Spotlight on pension division: transitional provisions
4 June 2020
By Kevin Zakreski
BCLI is running a public consultation (closing date: 15 September 2020) on pension division. It is asking for public input into its proposed changes to part 6 of the Family Law Act and the Division of Pensions Regulation. For information on how to participate in the consultation please visit the Pension Division Review Project webpage.
This post is part of a series that spotlights issues discussed in the Consultation Paper on Pension Division: A Review of Part 6 of the Family Law Act. To read other posts in the series please click here.
Brief description of the issue
Under section 253 (1) of the Family Law Act, “if forms prescribed under the former Act were delivered to the administrator before Part 6 [Pension Division] of this Act comes into force, the former Act continues to apply to the division of benefits between a member and spouse.” This transitional rule is subject to an exception, which applies “[i]f a spouse became a limited member under the former Act but benefits have not been divided as of the date Part 6 of this Act comes into force, Part 6 of this Act applies to the division of benefits.”
It could be seen as inconsistent, on the one hand, to provide a spouse who has become a limited member with the benefits of the new legislative framework found in part 6 of the Family Law Act, while, on the other hand, to provide that these benefits are denied to a spouse who has only started the process by filing a prescribed form. Should section 253 be revised to provide that spouses who have filed a prescribed form are transitioned to the Family Law Act?
Discussion of options for reform
There are essentially two options to consider for this issue: (1) amend section 253 and revise the transitional rule for spouses who have filed a prescribed form; (2) retain the status quo.
The main advantage of the first option is that it brings more spouses into the regime for pension division set out in part 6 of the Family Law Act. This regime is an upgrade over what preceded it. Among the disadvantages of the former scheme is that a spouse under it who becomes a limited member usually faces a longer wait before receiving a share of the pension benefits. The general approach to transition is to favour transitions to the Family Law Act for this reason. This approach may be usefully extended to this specific area.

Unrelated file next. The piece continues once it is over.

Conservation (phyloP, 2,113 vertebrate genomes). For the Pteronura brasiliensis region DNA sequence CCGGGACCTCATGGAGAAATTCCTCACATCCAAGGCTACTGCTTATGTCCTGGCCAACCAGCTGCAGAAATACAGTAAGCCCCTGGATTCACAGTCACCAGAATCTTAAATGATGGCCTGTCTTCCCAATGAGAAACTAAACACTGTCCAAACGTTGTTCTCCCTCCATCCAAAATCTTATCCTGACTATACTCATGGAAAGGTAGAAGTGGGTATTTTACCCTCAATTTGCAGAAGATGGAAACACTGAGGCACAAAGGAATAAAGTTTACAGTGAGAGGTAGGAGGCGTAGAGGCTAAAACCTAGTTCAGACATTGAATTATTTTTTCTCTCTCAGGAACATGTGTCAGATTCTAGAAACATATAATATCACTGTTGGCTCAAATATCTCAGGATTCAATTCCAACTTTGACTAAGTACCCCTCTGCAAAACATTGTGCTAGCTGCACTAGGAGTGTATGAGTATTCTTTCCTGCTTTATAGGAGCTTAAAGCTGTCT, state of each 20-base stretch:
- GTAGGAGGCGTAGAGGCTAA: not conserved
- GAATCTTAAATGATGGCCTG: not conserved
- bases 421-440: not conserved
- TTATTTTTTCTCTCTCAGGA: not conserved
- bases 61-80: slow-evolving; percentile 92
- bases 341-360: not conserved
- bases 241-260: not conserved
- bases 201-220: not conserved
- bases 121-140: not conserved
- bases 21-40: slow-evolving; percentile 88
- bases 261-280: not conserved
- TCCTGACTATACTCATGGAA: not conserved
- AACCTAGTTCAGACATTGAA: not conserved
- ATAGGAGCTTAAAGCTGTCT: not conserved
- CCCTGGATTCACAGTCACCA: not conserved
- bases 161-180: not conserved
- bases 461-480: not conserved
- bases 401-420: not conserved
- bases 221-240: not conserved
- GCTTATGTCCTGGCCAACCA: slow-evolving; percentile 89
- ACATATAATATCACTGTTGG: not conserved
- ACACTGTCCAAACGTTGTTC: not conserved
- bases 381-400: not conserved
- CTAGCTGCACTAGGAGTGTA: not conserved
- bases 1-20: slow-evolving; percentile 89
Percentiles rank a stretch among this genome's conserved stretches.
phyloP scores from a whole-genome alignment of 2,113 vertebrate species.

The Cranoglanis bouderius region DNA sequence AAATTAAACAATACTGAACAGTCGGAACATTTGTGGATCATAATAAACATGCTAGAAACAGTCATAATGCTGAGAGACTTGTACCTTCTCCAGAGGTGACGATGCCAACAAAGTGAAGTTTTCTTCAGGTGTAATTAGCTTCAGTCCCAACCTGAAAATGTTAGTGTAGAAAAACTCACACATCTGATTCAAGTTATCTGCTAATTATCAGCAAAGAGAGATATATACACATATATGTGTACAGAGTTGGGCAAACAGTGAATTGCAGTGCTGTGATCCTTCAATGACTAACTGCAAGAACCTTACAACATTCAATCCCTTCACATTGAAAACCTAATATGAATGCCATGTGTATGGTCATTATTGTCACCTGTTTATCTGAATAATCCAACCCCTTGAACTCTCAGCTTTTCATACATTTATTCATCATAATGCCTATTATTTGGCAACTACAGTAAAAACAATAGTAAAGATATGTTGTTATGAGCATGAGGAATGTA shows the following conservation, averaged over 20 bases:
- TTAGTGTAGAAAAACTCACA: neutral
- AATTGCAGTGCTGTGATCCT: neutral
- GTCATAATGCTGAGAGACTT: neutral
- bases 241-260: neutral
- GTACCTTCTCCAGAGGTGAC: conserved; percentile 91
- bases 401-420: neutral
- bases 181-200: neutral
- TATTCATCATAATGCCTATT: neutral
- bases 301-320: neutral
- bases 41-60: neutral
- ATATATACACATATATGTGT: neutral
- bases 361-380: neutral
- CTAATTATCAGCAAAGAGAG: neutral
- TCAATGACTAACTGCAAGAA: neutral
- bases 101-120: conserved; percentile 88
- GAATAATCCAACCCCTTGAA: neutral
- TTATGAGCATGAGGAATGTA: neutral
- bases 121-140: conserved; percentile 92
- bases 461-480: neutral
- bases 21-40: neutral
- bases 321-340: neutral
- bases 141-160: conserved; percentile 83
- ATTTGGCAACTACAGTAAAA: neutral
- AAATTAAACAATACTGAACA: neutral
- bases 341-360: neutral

In addition, the current transitional rule might create something of a trap for spouses and their lawyers. It enhances the significance of filing a prescribed form, giving this act a substantive effect that might not be fully appreciated at first glance. Finally, it should be borne in mind that pensions operate on long time frames. This transitional rule will continue to apply for years to come, so if it can be improved there is reason to make that improvement.
On the other hand, the current provision might have some advantages of its own. Most notably, it might reflect the reasonable expectations of spouses. A spouse could reasonably believe that filing the form began the process under the Family Relations Act, and now the process should be allowed to unfold under that act. Another argument that could be mounted in favour of the current provision would be that it amounted to a just result for spouses who failed to take procedural steps diligently.
The committee’s tentative recommendation for reform
The committee was concerned about the effect of this transitional rule. It has been recognized that the Family Relations Act was in some respects unfavourable to a spouse’s financial interests. In particular, the former act’s position that a spouse who becomes a limited member may not begin receiving a share of the pension benefits until the member spouse retires can put the limited member at the mercy of the member, who has a financial interest in delaying retirement. The committee is aware of cases in practice in which the transitional rule that is the subject of this issue has operated to the detriment of limited-member spouses. A revised rule favouring transition to the Family Law Act would likely be fairer, and the committee decided that a reformed provision should be proposed for this reason.
The committee was also concerned that the transitional rule could operate as a trap for family-law lawyers. This rule departs from the general approach to transitions under part 6, which is to favour transition to the Family Law Act in most cases. Since there can be a significant difference in some cases between proceeding under the Family Law Act and the Family Relations Act, the committee was concerned about investing the filing of forms with a significance that might not be readily apparent.
Finally, the committee was of the view that changing this transitional rule would likely have few ill effects in practice. The number of cases that will be caught by this transitional rule likely decreases every year. In the committee’s view, there is a greater prospect for abuse under the current rule than there would be under a reformed rule. A reformed transitional rule that is more in line with the general approach of section 253 would also promote administrative efficiency in pension division.
The committee tentatively recommends:
A spouse who has only filed a prescribed form under the Family Relations Act should be transitioned to the Family Law Act.